Accenture says companies with digital platforms, readily available data and sophisticated analytical capabilities will be better able to respond to disruptions caused by COVID-19.
This is in line with DHL research, which asserts that “the need for accurate information on product availability, shipping and inventory count will become the most strategic element in ensuring successful results and customer loyalty” .
An order management system (OMS) supports all stages of your company’s sales process, from order creation to delivery and even returns.
OMS platforms provide a single, centralized system to manage orders from multiple sales channels, including physical locations, websites, call centers, mobile orders, kiosks and more. It simplifies the buying process for customers and makes it easier to manage orders, inventory, fulfillment and returns for businesses.
This system provides a unified view of orders received from different channels and offers:
-Intelligent routing engine: it automatically routes orders to the appropriate warehouses and distributors.
-Full configurable routing rules based on location, stock availability, inventory methods, etc.
-Integration with major marketplaces, online stores and point of sale systems
-Automatic order confirmation and fulfillment workflow
-Integration with accounting systems for invoicing and taxes
-Easy management of returns
Warehouse and inventory management
It helps with real-time inventory across different channels. It also helps to:
– Management of supplies, inventory adjustments, inter-warehouse & intra-warehouse transfers
– Execution workflow with pick list, packing list, ready to ship with reassignment options
-Automatic stock allocation by item-level inventory method with custom override options
– Management of RTOs and customer returns
-Minimum and maximum inventory levels with custom alerts
-Printing custom product labels
-Integration with 3PLs with shipping manifest and packing slip printing and order tracking
-Management of suppliers for procurement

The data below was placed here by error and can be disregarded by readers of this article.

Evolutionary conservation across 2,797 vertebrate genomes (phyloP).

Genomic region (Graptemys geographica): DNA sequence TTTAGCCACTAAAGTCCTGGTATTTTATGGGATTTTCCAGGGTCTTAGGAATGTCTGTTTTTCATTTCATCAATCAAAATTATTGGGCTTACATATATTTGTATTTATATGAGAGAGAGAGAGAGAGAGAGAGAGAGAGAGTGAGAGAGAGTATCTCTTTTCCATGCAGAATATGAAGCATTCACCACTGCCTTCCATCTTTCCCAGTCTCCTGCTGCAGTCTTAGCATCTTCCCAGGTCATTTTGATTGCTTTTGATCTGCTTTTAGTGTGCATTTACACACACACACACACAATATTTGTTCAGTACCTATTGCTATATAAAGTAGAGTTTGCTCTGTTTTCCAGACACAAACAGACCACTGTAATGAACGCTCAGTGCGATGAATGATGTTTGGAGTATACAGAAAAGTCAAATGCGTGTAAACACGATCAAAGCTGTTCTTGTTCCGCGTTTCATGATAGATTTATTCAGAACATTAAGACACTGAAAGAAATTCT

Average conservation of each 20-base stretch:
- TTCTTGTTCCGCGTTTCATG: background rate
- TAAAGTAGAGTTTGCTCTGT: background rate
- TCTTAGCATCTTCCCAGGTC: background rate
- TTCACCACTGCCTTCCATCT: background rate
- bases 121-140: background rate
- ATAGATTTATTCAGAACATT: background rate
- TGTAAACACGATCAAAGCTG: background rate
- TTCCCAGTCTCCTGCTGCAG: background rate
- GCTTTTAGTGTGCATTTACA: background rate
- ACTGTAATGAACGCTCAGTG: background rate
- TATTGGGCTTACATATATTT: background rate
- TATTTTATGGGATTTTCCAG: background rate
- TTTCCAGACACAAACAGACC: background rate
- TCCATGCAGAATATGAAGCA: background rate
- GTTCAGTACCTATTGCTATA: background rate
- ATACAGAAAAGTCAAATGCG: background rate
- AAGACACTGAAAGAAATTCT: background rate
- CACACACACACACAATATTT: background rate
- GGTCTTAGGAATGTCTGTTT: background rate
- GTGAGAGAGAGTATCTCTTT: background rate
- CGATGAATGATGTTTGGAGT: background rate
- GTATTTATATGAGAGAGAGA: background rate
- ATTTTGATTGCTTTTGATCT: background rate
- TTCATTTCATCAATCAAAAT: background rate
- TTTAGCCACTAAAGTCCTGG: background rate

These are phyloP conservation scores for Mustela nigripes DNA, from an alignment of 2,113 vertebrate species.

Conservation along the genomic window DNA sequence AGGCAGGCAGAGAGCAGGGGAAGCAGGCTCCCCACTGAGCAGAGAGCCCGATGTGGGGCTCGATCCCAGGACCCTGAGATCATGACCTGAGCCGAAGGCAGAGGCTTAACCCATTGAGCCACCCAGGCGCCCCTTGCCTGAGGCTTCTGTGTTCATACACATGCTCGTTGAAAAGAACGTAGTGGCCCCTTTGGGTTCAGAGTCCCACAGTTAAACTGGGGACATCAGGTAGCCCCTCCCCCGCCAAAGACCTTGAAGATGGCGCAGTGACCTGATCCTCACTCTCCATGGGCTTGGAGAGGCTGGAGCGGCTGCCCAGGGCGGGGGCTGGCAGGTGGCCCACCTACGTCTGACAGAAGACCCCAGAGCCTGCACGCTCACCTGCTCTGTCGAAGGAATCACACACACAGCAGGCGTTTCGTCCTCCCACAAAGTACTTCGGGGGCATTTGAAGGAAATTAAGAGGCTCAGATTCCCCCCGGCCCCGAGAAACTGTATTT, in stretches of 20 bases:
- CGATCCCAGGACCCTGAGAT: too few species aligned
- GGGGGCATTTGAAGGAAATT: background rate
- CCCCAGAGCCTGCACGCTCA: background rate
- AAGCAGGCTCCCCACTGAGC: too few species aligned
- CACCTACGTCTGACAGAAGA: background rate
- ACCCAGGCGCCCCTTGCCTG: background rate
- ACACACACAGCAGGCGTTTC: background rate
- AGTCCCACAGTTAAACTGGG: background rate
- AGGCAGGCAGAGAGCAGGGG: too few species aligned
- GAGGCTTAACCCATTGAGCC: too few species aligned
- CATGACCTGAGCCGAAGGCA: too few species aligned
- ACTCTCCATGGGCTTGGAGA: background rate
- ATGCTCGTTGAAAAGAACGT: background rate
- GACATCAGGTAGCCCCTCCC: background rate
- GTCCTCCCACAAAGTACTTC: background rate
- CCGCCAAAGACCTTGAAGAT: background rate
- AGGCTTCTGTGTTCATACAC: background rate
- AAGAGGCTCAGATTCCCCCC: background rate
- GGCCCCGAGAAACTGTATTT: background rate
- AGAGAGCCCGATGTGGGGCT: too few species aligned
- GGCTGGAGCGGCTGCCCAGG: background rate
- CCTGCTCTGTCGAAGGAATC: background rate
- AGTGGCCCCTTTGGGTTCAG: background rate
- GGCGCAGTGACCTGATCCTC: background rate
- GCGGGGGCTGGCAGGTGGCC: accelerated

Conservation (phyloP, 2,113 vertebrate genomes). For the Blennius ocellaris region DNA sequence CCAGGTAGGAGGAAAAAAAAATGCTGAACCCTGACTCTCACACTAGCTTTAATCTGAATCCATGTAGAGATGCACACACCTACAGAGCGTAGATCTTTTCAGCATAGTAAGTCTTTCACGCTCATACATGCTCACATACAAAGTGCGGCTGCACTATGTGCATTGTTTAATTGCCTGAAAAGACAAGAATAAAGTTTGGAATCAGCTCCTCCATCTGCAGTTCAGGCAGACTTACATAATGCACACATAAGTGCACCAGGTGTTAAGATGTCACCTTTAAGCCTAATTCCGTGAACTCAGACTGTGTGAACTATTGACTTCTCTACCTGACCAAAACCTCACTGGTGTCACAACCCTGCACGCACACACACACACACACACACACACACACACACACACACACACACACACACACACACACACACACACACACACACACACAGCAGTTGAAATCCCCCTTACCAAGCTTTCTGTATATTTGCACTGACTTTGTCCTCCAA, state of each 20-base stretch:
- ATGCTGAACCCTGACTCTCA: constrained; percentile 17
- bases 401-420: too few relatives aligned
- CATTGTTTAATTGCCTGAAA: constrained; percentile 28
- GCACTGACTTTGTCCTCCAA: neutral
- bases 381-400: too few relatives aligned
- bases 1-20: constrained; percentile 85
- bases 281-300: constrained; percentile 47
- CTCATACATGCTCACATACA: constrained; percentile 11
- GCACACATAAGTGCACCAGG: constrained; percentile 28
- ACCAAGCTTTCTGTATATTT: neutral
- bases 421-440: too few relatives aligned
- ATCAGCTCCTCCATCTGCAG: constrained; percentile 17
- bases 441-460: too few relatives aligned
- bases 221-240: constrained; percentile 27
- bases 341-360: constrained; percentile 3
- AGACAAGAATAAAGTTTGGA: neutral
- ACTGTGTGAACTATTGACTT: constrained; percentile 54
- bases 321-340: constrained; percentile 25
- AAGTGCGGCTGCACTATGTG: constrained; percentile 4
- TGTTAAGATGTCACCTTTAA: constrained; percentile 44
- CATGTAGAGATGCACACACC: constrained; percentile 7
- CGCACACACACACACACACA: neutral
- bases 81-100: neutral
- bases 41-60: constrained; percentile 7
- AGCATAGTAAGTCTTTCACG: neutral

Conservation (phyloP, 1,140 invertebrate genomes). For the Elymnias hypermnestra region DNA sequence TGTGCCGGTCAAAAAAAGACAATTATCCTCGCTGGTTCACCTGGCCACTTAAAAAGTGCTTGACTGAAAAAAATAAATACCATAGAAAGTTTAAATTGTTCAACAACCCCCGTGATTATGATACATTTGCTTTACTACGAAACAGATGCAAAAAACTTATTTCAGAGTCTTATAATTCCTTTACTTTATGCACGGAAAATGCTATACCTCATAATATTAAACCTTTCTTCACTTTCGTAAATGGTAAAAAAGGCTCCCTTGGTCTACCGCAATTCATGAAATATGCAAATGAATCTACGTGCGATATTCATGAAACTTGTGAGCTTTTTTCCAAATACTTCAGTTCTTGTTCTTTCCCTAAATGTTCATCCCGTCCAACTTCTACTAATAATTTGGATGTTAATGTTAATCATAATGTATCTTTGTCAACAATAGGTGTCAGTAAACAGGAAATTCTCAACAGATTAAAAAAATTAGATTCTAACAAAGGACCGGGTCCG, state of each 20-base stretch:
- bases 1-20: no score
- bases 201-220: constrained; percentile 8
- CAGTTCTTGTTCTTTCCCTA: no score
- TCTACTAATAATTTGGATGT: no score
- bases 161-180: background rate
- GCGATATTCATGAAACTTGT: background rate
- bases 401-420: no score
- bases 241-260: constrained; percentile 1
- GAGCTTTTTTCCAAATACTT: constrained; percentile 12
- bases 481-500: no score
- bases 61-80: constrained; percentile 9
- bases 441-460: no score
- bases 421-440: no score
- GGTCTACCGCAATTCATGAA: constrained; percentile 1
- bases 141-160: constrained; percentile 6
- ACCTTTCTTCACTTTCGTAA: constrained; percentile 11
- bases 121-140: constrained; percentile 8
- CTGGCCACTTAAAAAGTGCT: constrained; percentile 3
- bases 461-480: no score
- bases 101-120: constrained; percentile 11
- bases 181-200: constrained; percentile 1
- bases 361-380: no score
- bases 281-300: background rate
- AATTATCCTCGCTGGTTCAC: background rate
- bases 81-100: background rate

– Audit trail, access rights management
Warehouse Management System (WMS)
It is a software solution that provides visibility into a company’s entire inventory and manages supply chain fulfillment operations from the distribution center to the store shelf. Warehouse management solutions (WMS) further enable companies to maximize their labor and space utilization as well as their equipment investments by coordinating and optimizing resource utilization and flows. of materials. Specifically, WMS systems are designed to meet the needs of an entire global supply chain, including distribution, manufacturing, asset-intensive and service businesses. In today’s dynamic, omnichannel economy, connected consumers want to buy anywhere, fill anywhere, and return anywhere. In order to be able to meet this need, companies must be able to respond quickly with warehouse management software that optimizes execution capabilities.
A different kind of supply chain will be needed in this rapidly changing, fragmented and consumer-driven environment. Traditional supply chains aim for profitability and reliability. Future supply chains will need to be much more dynamic in order to predict, plan and react to rapidly changing demand as well as an ever-changing range of products and channels. In other words, supply chains will have to become agile. Businesses need to be more proactive, analyzing data, researching alternative suppliers and products, and informing customers.